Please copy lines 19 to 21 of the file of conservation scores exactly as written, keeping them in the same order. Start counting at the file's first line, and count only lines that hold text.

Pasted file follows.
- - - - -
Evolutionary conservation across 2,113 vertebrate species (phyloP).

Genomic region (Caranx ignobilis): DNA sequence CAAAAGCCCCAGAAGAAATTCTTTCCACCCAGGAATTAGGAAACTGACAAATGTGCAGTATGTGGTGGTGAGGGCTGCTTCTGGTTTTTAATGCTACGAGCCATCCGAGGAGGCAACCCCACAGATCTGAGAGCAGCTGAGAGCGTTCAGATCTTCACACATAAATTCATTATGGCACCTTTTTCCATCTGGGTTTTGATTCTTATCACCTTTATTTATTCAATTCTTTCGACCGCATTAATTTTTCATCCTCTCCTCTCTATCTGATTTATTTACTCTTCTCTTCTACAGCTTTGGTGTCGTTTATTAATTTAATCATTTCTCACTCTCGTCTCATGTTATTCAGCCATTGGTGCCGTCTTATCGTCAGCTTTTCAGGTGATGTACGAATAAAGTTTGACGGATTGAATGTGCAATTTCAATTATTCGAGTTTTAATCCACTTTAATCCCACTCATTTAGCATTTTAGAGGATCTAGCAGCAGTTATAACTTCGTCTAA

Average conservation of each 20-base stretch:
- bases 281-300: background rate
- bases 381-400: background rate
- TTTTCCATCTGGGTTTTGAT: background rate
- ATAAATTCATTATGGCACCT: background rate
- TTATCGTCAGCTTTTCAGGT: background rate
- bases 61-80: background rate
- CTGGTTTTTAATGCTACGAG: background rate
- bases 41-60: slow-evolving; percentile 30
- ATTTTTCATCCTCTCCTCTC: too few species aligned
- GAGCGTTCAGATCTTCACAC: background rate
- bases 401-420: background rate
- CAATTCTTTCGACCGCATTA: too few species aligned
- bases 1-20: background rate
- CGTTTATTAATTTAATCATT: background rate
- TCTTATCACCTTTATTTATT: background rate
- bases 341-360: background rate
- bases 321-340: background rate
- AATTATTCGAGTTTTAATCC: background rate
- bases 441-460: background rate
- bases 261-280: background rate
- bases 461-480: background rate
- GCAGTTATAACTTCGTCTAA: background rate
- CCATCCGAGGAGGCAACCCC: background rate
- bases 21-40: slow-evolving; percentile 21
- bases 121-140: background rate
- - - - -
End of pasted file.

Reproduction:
- bases 341-360: background rate
- bases 321-340: background rate
- AATTATTCGAGTTTTAATCC: background rate